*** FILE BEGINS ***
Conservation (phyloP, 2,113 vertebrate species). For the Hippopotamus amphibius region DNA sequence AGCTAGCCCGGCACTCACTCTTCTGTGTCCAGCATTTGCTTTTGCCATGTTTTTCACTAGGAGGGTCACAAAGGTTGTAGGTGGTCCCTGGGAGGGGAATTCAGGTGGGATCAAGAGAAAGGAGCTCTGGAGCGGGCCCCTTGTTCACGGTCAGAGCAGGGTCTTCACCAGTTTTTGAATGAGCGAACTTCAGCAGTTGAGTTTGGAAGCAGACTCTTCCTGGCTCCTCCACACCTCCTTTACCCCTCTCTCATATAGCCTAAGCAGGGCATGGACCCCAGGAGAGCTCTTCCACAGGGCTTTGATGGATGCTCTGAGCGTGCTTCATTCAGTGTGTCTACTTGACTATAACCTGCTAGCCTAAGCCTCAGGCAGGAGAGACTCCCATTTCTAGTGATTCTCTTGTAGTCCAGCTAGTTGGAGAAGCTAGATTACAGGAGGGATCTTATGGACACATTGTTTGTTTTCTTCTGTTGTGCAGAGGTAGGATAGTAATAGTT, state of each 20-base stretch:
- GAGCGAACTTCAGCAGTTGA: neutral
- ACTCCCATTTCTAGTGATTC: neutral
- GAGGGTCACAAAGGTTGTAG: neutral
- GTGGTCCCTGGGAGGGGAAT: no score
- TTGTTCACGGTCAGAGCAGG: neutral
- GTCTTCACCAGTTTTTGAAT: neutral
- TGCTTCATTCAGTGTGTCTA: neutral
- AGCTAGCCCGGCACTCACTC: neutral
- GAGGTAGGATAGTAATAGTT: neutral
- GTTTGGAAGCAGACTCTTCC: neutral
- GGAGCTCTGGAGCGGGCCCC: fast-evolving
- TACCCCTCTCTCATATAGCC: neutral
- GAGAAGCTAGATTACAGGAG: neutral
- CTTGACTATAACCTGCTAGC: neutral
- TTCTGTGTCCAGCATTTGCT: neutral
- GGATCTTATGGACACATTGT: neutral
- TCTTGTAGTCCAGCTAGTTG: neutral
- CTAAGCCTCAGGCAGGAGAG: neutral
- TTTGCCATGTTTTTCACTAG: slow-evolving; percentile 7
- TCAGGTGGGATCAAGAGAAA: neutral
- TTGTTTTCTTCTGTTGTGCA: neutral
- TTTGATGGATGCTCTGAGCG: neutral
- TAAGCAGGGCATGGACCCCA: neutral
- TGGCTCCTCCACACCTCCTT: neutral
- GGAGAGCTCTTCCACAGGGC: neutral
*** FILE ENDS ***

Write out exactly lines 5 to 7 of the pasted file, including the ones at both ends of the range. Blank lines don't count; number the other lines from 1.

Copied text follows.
- GTGGTCCCTGGGAGGGGAAT: no score
- TTGTTCACGGTCAGAGCAGG: neutral
- GTCTTCACCAGTTTTTGAAT: neutral